2. The personal care composition of claim 1, wherein said personal care composition comprises from about 0.05% to about 0.5%, by weight of said personal care composition, of associative polymer.
3. The personal care composition of claim 2, wherein said associative polymer comprises polyacrylates, hydrophobically modified polysaccharides, hydrophobically modified urethanes, and/or mixtures thereof.
4. The personal care composition of claim 3, wherein said associative polymer comprises an alkyl acrylate polymer.
5. The personal care composition of claim 1, wherein said nonionic emulsifier has an HLB of from about 3.4 to 13.0.
6. The personal care composition of claim 1, wherein said nonionic emulsifier is selected from the group consisting of glyceryl monohydroxystearate, isosteareth-2, trideceth-2, trideceth-3, hydroxystearic acid, propylene glycol stearate, PEG-2 stearate, sorbitan monostearate, glyceryl laurate, laureth-2, cocamide monoethanolamine, lauramide monoethanolamine, and mixtures thereof.
7. The personal care composition of claim 1, wherein the nonionic emulsifier comprises at least one of the following: trideceth-2 and trideceth-3.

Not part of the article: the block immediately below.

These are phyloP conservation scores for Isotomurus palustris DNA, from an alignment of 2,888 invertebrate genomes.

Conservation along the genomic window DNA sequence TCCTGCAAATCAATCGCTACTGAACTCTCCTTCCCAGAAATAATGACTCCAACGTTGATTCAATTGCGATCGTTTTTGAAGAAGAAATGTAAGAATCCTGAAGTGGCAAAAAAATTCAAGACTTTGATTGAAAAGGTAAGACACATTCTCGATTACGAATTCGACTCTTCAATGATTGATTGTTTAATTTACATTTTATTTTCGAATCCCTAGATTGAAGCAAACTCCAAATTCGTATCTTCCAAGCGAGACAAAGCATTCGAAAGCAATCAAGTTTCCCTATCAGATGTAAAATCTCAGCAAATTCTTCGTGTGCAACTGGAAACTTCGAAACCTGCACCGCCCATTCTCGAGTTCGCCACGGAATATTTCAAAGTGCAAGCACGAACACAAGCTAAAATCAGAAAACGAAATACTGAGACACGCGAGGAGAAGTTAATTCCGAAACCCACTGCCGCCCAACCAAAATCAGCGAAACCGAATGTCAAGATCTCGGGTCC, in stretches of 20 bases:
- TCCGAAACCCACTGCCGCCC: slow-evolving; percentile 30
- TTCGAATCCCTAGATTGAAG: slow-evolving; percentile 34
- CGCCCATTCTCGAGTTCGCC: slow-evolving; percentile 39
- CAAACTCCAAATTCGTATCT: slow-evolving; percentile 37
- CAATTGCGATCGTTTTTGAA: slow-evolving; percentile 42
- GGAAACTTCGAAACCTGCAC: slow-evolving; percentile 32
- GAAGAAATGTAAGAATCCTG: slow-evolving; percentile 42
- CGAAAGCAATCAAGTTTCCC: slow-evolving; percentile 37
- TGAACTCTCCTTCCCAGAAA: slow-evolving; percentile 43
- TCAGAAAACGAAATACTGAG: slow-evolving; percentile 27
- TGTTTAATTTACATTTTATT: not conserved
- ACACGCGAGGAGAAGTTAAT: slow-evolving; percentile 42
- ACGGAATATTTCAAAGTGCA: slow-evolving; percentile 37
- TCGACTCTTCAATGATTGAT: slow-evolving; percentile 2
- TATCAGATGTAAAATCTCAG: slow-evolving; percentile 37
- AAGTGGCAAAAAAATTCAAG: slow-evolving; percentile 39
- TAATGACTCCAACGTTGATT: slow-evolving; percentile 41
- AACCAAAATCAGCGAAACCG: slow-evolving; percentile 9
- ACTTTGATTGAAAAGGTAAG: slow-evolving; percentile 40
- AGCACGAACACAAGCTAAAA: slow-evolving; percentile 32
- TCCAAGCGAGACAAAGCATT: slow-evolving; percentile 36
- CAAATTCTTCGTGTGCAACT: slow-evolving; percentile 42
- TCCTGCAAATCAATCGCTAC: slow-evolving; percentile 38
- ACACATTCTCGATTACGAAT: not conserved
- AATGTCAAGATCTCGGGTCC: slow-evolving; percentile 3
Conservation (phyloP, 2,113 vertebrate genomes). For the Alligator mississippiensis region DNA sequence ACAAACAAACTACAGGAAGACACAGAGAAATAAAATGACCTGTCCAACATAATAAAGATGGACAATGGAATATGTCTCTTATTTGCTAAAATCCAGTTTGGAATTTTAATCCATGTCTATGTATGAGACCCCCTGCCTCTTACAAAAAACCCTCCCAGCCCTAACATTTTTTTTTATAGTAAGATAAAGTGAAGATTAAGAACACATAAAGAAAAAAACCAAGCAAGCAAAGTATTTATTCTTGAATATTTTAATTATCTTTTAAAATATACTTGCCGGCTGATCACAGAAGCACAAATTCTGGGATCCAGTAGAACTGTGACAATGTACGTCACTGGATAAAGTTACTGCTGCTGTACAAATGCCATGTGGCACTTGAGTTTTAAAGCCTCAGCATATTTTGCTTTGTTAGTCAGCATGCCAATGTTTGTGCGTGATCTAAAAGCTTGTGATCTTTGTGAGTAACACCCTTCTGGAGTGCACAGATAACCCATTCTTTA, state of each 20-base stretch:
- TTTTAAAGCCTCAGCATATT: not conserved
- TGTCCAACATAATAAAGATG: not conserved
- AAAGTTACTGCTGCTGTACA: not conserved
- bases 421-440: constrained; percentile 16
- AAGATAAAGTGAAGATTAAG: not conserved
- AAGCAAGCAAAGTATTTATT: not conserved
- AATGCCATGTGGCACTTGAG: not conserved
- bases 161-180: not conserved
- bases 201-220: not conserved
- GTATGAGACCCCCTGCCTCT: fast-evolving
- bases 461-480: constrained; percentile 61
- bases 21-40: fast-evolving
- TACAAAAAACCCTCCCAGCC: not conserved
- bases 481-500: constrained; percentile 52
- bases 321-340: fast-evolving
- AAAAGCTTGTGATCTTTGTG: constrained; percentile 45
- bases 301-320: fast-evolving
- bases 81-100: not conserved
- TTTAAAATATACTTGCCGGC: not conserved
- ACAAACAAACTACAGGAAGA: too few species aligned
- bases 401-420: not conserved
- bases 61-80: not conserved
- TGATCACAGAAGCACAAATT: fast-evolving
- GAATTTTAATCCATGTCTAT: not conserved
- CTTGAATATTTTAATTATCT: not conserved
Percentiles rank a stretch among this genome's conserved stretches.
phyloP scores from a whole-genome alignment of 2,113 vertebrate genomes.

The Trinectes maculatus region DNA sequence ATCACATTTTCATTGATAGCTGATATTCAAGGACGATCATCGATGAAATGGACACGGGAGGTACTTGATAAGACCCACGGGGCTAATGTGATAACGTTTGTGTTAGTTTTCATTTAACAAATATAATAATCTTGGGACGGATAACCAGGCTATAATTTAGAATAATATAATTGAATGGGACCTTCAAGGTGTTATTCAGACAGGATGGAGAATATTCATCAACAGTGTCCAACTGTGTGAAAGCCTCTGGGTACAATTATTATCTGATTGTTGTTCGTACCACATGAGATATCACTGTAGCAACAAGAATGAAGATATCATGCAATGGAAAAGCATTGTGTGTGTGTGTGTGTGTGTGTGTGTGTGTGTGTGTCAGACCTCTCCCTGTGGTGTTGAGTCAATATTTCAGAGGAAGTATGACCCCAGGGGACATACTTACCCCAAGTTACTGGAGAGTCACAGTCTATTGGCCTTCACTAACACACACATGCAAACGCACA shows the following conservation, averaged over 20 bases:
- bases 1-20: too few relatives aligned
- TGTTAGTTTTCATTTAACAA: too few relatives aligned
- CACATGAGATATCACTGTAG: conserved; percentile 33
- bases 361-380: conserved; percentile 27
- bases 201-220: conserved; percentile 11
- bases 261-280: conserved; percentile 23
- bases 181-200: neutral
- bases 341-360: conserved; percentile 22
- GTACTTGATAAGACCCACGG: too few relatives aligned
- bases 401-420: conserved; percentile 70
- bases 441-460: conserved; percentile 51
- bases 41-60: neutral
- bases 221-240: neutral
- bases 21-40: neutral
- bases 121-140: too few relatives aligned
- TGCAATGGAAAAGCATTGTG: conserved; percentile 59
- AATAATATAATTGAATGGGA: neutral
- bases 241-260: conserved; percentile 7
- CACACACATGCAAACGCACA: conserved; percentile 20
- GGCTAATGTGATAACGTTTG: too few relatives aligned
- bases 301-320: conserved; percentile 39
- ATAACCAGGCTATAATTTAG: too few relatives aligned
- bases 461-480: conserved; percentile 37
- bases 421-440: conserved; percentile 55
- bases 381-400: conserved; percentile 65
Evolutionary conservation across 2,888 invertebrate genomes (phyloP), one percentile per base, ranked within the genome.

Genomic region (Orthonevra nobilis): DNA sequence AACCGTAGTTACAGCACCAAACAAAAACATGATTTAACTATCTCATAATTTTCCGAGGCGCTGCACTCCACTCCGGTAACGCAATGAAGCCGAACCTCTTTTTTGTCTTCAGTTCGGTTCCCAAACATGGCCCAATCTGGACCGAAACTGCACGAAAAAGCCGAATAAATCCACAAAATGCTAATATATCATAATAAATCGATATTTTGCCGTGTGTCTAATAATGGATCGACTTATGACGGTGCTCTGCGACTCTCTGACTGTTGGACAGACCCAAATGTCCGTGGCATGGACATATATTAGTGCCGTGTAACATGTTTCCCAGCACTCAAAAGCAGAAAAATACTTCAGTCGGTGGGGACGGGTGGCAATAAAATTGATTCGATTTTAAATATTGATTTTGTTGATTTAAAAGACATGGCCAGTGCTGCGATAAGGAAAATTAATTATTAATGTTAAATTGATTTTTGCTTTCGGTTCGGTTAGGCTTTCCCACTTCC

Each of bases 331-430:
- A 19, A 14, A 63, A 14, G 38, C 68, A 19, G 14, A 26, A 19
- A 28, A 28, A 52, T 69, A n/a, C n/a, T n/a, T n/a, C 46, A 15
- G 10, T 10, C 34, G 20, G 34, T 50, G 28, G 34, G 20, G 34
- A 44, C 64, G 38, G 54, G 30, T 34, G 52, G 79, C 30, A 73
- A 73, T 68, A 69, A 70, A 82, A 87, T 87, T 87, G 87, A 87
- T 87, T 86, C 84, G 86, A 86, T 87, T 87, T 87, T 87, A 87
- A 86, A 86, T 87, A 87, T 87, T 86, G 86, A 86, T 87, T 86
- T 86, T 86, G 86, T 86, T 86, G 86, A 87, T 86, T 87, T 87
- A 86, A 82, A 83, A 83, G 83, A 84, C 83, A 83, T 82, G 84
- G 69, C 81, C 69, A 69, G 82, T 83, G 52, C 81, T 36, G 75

8. The personal care composition of claim 1, wherein the electrolyte comprises an anion selected from the group consisting of phosphate, chloride, sulfate, citrate, and mixtures thereof; and a cation selected from the group consisting of sodium, ammonium, potassium, magnesium, and mixtures thereof.
9. The personal care composition of claim 1, wherein said electrolyte is selected from the group consisting of sodium chloride, ammonium chloride, sodium sulfate, ammonium sulfate, and mixtures thereof.
10. The personal care composition of claim 1, wherein said personal care composition comprises from about 0.5 to about 5%, by weight of said personal care composition, of electrolyte.
11. The personal care composition of claim 1, wherein said benefit phase is anhydrous.
12. The personal care composition of claim 1, wherein said benefit agent is selected from the group consisting of petrolatum; lanolin; natural waxes; synthetic waxes; lanolin; derivatives of lanolin; volatile organosiloxanes; derivatives of volatile organosiloxanes; non-volatile organosiloxanes; derivatives of non-volatile organosiloxanes; lanolin oil; lanolin esters; natural triglycerides; synthetic triglycerides;
and combinations thereof.
13. The personal care composition of claim 1, wherein said benefit agent has a Vaughan Solubility Parameter of from about 5 (cal/cm3)0.5 to about 15 (cal/cm3)0.5.